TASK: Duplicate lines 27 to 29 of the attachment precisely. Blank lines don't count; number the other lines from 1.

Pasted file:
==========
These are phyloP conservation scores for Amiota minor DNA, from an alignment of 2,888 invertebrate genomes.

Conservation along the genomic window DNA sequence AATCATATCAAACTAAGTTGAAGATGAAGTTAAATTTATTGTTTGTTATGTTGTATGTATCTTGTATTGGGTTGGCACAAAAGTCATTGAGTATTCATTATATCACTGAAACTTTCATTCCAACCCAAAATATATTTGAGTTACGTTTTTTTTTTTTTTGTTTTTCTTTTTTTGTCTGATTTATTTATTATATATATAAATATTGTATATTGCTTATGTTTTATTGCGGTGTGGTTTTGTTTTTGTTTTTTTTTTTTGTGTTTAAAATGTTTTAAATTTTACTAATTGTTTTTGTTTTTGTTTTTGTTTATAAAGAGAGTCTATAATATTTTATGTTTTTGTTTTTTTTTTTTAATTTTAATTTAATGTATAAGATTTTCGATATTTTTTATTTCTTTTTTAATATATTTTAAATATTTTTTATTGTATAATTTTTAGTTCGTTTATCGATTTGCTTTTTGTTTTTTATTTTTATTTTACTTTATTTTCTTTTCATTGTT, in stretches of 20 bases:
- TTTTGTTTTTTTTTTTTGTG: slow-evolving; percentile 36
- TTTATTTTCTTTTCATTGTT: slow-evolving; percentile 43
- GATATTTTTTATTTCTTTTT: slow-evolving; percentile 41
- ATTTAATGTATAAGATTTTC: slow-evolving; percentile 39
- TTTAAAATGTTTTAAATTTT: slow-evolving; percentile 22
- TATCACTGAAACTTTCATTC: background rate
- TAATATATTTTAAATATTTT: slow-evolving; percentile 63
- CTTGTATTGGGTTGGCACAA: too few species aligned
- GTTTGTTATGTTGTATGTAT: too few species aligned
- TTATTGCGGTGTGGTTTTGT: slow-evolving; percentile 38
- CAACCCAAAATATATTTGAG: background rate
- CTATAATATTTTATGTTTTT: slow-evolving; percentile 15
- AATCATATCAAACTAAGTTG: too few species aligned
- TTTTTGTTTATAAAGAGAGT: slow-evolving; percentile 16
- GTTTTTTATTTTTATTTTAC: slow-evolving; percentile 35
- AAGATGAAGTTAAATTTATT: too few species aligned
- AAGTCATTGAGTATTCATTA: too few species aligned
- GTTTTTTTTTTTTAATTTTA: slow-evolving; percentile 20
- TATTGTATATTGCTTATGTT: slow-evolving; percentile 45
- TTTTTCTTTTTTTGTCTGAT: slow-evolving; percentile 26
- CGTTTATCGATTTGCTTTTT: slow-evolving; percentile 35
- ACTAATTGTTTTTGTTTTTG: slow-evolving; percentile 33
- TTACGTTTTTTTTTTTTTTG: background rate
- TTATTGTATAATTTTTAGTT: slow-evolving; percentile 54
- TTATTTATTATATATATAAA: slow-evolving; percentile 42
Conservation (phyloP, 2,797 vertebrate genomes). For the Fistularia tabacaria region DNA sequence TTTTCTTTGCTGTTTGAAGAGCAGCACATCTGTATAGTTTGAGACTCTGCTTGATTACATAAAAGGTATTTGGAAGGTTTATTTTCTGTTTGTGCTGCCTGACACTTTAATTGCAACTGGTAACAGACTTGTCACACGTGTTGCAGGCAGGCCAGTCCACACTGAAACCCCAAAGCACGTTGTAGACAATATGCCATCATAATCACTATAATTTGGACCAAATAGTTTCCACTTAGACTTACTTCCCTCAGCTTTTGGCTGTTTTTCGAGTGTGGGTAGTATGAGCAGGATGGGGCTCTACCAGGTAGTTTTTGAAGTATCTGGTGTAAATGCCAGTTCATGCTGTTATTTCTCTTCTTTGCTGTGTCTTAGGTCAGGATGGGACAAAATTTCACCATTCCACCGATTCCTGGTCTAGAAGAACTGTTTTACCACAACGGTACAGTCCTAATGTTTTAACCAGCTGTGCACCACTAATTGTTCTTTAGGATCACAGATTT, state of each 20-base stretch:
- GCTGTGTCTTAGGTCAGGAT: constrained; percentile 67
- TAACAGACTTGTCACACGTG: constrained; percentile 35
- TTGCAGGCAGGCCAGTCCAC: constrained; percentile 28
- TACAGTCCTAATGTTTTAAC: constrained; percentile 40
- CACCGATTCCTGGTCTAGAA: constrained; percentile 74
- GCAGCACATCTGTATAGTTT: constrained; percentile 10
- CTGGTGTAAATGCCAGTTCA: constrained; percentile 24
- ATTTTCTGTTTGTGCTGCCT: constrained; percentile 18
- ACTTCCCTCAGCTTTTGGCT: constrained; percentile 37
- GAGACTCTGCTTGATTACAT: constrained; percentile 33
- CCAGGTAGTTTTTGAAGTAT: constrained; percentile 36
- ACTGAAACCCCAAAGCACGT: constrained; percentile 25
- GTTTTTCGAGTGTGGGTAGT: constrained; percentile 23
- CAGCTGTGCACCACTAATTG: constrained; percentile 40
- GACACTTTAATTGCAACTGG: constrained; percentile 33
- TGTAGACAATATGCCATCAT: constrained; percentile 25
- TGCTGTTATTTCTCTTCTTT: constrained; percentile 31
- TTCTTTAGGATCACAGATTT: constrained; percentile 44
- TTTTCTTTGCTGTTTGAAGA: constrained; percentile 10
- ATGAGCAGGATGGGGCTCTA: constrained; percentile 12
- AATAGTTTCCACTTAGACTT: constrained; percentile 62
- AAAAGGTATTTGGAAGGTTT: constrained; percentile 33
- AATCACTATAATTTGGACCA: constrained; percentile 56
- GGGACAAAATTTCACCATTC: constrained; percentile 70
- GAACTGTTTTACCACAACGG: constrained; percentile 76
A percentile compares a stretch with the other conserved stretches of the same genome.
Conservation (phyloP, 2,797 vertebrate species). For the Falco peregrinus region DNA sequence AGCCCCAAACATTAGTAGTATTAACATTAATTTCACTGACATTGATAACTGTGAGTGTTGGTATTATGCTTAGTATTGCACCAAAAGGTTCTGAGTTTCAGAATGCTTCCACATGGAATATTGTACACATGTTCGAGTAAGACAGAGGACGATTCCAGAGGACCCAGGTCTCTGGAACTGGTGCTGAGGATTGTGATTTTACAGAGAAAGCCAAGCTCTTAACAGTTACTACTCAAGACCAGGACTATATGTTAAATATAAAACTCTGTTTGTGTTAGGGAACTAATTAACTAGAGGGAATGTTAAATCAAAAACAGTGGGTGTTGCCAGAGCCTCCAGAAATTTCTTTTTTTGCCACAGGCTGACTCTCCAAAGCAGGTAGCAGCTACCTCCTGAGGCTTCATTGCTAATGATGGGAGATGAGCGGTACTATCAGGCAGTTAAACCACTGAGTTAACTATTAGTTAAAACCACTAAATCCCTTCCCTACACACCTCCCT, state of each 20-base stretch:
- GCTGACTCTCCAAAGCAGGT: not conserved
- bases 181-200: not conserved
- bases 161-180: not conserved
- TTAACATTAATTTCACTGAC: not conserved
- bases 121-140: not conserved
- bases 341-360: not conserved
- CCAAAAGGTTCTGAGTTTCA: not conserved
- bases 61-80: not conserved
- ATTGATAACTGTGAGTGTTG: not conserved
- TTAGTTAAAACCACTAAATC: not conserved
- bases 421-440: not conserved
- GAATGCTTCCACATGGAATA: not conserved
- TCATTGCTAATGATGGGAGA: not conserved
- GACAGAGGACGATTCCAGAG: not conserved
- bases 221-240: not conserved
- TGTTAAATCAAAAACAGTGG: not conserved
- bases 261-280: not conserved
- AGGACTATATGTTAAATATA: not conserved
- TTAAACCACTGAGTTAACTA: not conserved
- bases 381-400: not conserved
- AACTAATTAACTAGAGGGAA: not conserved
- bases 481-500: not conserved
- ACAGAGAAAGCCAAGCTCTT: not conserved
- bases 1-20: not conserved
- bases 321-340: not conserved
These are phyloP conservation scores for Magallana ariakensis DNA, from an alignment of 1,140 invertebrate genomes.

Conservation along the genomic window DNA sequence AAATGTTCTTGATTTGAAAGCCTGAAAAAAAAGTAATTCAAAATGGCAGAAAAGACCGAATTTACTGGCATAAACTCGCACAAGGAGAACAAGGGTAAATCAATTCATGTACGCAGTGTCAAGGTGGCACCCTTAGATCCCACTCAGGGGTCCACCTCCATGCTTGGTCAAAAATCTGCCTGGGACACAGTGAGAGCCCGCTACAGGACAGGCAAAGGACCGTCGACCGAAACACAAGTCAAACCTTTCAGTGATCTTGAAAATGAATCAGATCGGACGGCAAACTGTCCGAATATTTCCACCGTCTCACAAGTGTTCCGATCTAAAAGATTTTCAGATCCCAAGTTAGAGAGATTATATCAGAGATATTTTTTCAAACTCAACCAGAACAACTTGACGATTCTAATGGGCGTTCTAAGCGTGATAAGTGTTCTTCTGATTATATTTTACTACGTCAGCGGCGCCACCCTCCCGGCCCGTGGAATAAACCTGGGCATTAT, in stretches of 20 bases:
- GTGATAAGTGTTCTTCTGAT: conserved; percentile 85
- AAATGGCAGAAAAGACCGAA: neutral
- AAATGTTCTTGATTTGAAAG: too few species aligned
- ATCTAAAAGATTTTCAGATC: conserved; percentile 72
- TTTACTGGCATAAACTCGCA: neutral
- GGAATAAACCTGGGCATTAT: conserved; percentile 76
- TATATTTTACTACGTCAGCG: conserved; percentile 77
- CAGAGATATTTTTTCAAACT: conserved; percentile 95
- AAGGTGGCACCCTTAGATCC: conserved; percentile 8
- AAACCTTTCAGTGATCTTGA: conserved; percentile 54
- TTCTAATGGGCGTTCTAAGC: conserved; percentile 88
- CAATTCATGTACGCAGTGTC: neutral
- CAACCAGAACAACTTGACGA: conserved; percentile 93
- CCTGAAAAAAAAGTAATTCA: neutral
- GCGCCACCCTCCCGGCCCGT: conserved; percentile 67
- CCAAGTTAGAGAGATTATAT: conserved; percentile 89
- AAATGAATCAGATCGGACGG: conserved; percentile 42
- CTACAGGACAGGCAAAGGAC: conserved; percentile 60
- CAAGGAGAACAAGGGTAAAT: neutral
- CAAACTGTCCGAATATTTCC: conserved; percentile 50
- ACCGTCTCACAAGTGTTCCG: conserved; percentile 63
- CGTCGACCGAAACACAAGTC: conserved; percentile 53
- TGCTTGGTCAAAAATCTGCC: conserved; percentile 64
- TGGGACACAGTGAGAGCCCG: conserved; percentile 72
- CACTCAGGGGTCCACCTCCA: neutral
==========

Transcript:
- TTATTTATTATATATATAAA: slow-evolving; percentile 42
Conservation (phyloP, 2,797 vertebrate genomes). For the Fistularia tabacaria region DNA sequence TTTTCTTTGCTGTTTGAAGAGCAGCACATCTGTATAGTTTGAGACTCTGCTTGATTACATAAAAGGTATTTGGAAGGTTTATTTTCTGTTTGTGCTGCCTGACACTTTAATTGCAACTGGTAACAGACTTGTCACACGTGTTGCAGGCAGGCCAGTCCACACTGAAACCCCAAAGCACGTTGTAGACAATATGCCATCATAATCACTATAATTTGGACCAAATAGTTTCCACTTAGACTTACTTCCCTCAGCTTTTGGCTGTTTTTCGAGTGTGGGTAGTATGAGCAGGATGGGGCTCTACCAGGTAGTTTTTGAAGTATCTGGTGTAAATGCCAGTTCATGCTGTTATTTCTCTTCTTTGCTGTGTCTTAGGTCAGGATGGGACAAAATTTCACCATTCCACCGATTCCTGGTCTAGAAGAACTGTTTTACCACAACGGTACAGTCCTAATGTTTTAACCAGCTGTGCACCACTAATTGTTCTTTAGGATCACAGATTT, state of each 20-base stretch:
- GCTGTGTCTTAGGTCAGGAT: constrained; percentile 67